These variable strings USERNAME and PASSWORD are global constants. They can only have the preceding values that we have set, cannot be accidentally overwritten, wherever they are used. 

What are some of the problems of using public static final

"public static final int SEASON_WINTER = 0;
public static final int SEASON_SPRING = 1;
public static final int SEASON_SUMMER = 2;
public static final int SEASON_FALL   = 3;
This pattern has many problems, such as:
  • "Not typesafe - Since a season is just an int you can pass in any other int value where a season is required, or add two seasons together (which makes no sense).
  • "No namespace - You must prefix constants of an int enum with a string (in this case SEASON_) to avoid collisions with other int enum types.
  • "Brittleness - Because int enums are compile-time constants, they are compiled into clients that use them. If a new constant is added between two existing constants or the order is changed, clients must be recompiled. If they are not, they will still run, but their behavior will be undefined.
  • "Printed values are uninformative - Because they are just ints, if you print one out all you get is [text], which tells you nothing about what it represents, or even what type it is.
[...] "So when should you use enums? Any time you need a fixed set of constants. That includes natural enumerated types (like the planets, days of the week, and suits in a card deck) as well as other sets where you know all possible values at compile time, such as choices on a menu, rounding modes, command line flags, and the like."  
In the Seasons example above, they mention that using enums, it could look like:

"enum Season { WINTER, SPRING, SUMMER, FALL }"

Using Enums to Store Usernames and Passwords

By using enums, we can group a test user's login credentials, both username and password. Here is an example I wrote based on what we are currently using at work at the time:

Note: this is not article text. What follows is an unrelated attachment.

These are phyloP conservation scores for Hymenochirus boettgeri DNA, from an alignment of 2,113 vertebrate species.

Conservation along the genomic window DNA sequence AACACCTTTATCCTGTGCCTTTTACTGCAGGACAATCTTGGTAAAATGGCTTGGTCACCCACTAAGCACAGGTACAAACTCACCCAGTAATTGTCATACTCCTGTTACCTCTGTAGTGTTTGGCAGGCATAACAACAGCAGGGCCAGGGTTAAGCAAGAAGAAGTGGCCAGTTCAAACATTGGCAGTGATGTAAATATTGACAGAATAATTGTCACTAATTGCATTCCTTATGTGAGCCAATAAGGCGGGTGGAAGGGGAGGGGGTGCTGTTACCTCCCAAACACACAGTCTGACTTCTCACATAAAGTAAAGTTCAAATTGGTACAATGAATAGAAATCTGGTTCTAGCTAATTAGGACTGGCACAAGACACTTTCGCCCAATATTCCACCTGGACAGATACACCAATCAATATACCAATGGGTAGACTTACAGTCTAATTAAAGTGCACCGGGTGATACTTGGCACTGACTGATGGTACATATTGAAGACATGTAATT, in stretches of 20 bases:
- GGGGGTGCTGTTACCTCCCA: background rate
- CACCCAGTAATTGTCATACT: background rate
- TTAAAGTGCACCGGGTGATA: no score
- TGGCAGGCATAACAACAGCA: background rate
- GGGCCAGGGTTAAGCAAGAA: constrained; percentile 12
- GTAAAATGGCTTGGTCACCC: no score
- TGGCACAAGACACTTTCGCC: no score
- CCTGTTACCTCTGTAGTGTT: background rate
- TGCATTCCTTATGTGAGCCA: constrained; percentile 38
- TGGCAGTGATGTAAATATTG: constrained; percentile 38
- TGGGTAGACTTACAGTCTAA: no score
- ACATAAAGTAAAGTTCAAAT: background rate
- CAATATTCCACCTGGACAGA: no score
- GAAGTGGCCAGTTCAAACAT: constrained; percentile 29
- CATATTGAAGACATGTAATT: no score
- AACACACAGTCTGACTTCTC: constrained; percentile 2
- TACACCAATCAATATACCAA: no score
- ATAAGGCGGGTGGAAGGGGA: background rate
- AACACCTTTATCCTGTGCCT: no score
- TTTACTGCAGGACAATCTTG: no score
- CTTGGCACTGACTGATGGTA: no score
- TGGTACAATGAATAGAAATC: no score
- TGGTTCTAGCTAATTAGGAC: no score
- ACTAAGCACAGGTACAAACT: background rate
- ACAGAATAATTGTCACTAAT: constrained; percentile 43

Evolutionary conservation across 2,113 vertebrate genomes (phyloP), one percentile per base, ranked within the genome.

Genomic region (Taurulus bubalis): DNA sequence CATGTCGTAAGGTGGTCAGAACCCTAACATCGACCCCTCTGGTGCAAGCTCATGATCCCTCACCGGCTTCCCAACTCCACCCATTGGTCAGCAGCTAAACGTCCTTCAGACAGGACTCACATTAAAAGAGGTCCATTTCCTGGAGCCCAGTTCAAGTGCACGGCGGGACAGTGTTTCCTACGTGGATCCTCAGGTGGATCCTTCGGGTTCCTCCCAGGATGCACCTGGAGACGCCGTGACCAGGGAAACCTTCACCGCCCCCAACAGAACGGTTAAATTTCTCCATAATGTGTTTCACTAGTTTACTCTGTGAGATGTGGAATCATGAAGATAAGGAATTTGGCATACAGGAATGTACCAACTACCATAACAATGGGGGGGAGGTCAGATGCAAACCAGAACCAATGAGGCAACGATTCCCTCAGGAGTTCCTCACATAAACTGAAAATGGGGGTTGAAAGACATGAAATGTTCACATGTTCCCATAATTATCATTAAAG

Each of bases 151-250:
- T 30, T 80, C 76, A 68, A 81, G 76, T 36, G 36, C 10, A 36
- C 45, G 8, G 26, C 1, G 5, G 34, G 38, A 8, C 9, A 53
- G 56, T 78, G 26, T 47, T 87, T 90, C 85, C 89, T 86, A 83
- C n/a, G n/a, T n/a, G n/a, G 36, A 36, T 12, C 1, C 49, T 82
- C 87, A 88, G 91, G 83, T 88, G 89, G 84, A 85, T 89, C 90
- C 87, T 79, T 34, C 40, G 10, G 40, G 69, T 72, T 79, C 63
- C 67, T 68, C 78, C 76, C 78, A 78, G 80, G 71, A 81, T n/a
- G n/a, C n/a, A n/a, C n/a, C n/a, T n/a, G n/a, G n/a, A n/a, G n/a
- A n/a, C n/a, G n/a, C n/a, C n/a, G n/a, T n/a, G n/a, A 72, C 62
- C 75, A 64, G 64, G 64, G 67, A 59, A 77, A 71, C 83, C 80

public enum UserEnum {


    String userName;
    String password;

    private UserEnum(String UserName, String Password){

    public String getUserName(){
        return userName;

    public String getPassword(){
        return password;
} // From my code: test/java/tests/LoginTest.java.

Please note: Storing usernames and passwords as a UserEnum is a bad idea. It is better to store them in a properties file, where they can be more secure. I am just using them here to illustrate a simple example of using an Enum with The-Internet.

To access the username and password for user TOM SMITH, we could just call:

  • TOM_SMITH.getUserName();
  • TOM_SMITH.getPassword();
  • If we wanted to pass all the user information for TOM SMITH to a method that logs the user in by passing in the entire enum:


    The method create to handle logging in users, such as with WebDriver_TheInternet_Advanced: test/java/pages/LoginPage.java, can then extract the information from the enum itself. 

        public void logIntoPage(UserEnum user){

            String username = user.getUserName();
            String password = user.getPassword();

            // Click the login button

    For my next blog post, I will cover how we currently use enums for locators at my workplace.

    NEXT: Storing locators in enums

    -T.J. Maher
     Sr. QA Engineer, Fitbit
     Boston, MA

    // Automated tester for [ 4 ] month and counting!

    Please note: 'Adventures in Automation' is a personal blog about automated testing. It is not an official blog of Fitbit.com

    1 comment:

    ralph said...

    In Java, constants are often stored using the static final keyword combination. The static keyword indicates that the constant belongs to the class rather than individual instances, while final ensures the constant's value remains constant and cannot be modified after initialization. This approach allows for efficient memory management and ensures that constants retain their values throughout the program's execution.